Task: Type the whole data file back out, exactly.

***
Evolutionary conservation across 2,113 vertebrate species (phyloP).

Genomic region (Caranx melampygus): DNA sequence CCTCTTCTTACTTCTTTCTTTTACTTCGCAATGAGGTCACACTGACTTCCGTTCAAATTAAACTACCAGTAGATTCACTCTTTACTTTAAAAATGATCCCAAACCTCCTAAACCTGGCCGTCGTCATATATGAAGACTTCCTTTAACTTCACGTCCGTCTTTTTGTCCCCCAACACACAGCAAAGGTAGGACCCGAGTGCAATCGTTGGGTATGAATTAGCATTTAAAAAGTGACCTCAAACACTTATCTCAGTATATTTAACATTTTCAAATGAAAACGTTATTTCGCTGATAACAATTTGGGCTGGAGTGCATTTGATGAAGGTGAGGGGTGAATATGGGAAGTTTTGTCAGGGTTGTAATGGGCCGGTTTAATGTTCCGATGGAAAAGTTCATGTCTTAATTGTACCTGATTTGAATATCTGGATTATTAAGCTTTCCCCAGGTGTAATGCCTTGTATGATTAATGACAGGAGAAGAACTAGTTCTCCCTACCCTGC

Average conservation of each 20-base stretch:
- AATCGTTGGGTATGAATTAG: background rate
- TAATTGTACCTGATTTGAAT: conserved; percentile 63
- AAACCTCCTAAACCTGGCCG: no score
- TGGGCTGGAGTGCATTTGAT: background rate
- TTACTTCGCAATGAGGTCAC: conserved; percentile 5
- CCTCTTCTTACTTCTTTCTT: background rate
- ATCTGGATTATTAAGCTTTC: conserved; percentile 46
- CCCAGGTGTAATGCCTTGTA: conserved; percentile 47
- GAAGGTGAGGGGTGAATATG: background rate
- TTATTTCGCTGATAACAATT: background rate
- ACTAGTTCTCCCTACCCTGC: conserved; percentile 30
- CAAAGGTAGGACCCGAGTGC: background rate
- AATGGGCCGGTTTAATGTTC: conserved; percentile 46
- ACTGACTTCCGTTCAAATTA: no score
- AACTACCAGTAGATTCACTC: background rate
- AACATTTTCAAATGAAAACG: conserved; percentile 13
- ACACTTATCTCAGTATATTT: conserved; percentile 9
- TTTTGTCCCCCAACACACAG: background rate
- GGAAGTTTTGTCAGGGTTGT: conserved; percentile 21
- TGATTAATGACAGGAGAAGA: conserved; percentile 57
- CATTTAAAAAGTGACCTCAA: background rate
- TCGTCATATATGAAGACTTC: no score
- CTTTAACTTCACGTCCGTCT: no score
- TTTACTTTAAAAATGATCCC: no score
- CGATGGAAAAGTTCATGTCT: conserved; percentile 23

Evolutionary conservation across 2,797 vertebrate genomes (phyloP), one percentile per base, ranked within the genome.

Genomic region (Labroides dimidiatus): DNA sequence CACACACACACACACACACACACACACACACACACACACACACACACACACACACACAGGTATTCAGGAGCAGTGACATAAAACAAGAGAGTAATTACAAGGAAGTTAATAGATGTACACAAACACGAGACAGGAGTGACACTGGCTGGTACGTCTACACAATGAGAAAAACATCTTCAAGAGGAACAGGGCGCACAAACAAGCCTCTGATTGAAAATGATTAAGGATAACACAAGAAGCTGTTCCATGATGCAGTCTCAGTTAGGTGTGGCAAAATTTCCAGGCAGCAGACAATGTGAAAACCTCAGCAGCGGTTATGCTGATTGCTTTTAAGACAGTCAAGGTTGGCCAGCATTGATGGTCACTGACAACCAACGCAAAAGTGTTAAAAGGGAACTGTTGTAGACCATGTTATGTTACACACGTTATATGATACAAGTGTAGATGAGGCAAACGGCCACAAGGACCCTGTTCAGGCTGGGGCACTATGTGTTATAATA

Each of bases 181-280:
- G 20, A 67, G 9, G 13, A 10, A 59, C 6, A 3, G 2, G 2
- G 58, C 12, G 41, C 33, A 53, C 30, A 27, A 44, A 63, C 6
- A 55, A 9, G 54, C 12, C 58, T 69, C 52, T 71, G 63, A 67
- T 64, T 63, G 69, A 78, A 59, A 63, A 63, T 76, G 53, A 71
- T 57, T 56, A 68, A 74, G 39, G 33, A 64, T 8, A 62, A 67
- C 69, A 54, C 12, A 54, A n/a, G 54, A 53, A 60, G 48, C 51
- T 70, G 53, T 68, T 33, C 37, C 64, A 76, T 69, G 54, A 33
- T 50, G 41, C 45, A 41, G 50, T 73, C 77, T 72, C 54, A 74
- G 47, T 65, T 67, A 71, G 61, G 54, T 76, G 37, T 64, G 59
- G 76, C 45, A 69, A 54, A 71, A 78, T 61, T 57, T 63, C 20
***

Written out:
Evolutionary conservation across 2,113 vertebrate species (phyloP).

Genomic region (Caranx melampygus): DNA sequence CCTCTTCTTACTTCTTTCTTTTACTTCGCAATGAGGTCACACTGACTTCCGTTCAAATTAAACTACCAGTAGATTCACTCTTTACTTTAAAAATGATCCCAAACCTCCTAAACCTGGCCGTCGTCATATATGAAGACTTCCTTTAACTTCACGTCCGTCTTTTTGTCCCCCAACACACAGCAAAGGTAGGACCCGAGTGCAATCGTTGGGTATGAATTAGCATTTAAAAAGTGACCTCAAACACTTATCTCAGTATATTTAACATTTTCAAATGAAAACGTTATTTCGCTGATAACAATTTGGGCTGGAGTGCATTTGATGAAGGTGAGGGGTGAATATGGGAAGTTTTGTCAGGGTTGTAATGGGCCGGTTTAATGTTCCGATGGAAAAGTTCATGTCTTAATTGTACCTGATTTGAATATCTGGATTATTAAGCTTTCCCCAGGTGTAATGCCTTGTATGATTAATGACAGGAGAAGAACTAGTTCTCCCTACCCTGC

Average conservation of each 20-base stretch:
- AATCGTTGGGTATGAATTAG: background rate
- TAATTGTACCTGATTTGAAT: conserved; percentile 63
- AAACCTCCTAAACCTGGCCG: no score
- TGGGCTGGAGTGCATTTGAT: background rate
- TTACTTCGCAATGAGGTCAC: conserved; percentile 5
- CCTCTTCTTACTTCTTTCTT: background rate
- ATCTGGATTATTAAGCTTTC: conserved; percentile 46
- CCCAGGTGTAATGCCTTGTA: conserved; percentile 47
- GAAGGTGAGGGGTGAATATG: background rate
- TTATTTCGCTGATAACAATT: background rate
- ACTAGTTCTCCCTACCCTGC: conserved; percentile 30
- CAAAGGTAGGACCCGAGTGC: background rate
- AATGGGCCGGTTTAATGTTC: conserved; percentile 46
- ACTGACTTCCGTTCAAATTA: no score
- AACTACCAGTAGATTCACTC: background rate
- AACATTTTCAAATGAAAACG: conserved; percentile 13
- ACACTTATCTCAGTATATTT: conserved; percentile 9
- TTTTGTCCCCCAACACACAG: background rate
- GGAAGTTTTGTCAGGGTTGT: conserved; percentile 21
- TGATTAATGACAGGAGAAGA: conserved; percentile 57
- CATTTAAAAAGTGACCTCAA: background rate
- TCGTCATATATGAAGACTTC: no score
- CTTTAACTTCACGTCCGTCT: no score
- TTTACTTTAAAAATGATCCC: no score
- CGATGGAAAAGTTCATGTCT: conserved; percentile 23

Evolutionary conservation across 2,797 vertebrate genomes (phyloP), one percentile per base, ranked within the genome.

Genomic region (Labroides dimidiatus): DNA sequence CACACACACACACACACACACACACACACACACACACACACACACACACACACACACAGGTATTCAGGAGCAGTGACATAAAACAAGAGAGTAATTACAAGGAAGTTAATAGATGTACACAAACACGAGACAGGAGTGACACTGGCTGGTACGTCTACACAATGAGAAAAACATCTTCAAGAGGAACAGGGCGCACAAACAAGCCTCTGATTGAAAATGATTAAGGATAACACAAGAAGCTGTTCCATGATGCAGTCTCAGTTAGGTGTGGCAAAATTTCCAGGCAGCAGACAATGTGAAAACCTCAGCAGCGGTTATGCTGATTGCTTTTAAGACAGTCAAGGTTGGCCAGCATTGATGGTCACTGACAACCAACGCAAAAGTGTTAAAAGGGAACTGTTGTAGACCATGTTATGTTACACACGTTATATGATACAAGTGTAGATGAGGCAAACGGCCACAAGGACCCTGTTCAGGCTGGGGCACTATGTGTTATAATA

Each of bases 181-280:
- G 20, A 67, G 9, G 13, A 10, A 59, C 6, A 3, G 2, G 2
- G 58, C 12, G 41, C 33, A 53, C 30, A 27, A 44, A 63, C 6
- A 55, A 9, G 54, C 12, C 58, T 69, C 52, T 71, G 63, A 67
- T 64, T 63, G 69, A 78, A 59, A 63, A 63, T 76, G 53, A 71
- T 57, T 56, A 68, A 74, G 39, G 33, A 64, T 8, A 62, A 67
- C 69, A 54, C 12, A 54, A n/a, G 54, A 53, A 60, G 48, C 51
- T 70, G 53, T 68, T 33, C 37, C 64, A 76, T 69, G 54, A 33
- T 50, G 41, C 45, A 41, G 50, T 73, C 77, T 72, C 54, A 74
- G 47, T 65, T 67, A 71, G 61, G 54, T 76, G 37, T 64, G 59
- G 76, C 45, A 69, A 54, A 71, A 78, T 61, T 57, T 63, C 20